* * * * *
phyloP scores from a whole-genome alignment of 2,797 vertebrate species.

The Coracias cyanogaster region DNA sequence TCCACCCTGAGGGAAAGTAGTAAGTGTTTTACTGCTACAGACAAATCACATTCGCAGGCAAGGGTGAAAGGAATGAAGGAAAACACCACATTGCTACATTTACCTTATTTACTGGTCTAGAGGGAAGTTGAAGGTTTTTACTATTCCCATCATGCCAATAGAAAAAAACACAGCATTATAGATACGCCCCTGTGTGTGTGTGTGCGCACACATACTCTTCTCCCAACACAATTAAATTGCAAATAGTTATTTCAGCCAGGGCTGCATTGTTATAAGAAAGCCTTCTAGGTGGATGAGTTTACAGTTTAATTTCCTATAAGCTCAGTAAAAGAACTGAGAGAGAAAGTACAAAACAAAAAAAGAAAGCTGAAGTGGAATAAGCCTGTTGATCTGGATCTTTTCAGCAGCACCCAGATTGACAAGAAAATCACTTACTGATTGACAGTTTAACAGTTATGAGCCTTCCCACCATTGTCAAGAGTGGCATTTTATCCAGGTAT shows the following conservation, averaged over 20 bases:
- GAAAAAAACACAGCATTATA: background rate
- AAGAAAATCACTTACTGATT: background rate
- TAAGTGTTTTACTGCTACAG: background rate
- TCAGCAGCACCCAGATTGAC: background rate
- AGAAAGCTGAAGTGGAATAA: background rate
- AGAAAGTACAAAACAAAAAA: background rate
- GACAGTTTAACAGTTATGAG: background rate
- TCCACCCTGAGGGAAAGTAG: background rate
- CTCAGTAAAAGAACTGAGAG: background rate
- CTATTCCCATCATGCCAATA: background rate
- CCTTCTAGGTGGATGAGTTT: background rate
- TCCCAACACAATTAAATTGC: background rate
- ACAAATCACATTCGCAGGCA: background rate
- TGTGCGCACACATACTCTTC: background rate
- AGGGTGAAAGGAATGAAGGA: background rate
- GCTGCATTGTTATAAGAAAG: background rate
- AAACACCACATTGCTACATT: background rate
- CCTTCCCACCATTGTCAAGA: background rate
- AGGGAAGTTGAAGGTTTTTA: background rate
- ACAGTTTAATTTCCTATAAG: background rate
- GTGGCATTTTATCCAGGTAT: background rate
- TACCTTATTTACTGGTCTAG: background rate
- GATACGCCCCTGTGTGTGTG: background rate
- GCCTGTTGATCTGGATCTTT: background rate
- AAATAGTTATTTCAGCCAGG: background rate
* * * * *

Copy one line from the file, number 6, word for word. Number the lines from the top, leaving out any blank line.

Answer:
- TCAGCAGCACCCAGATTGAC: background rate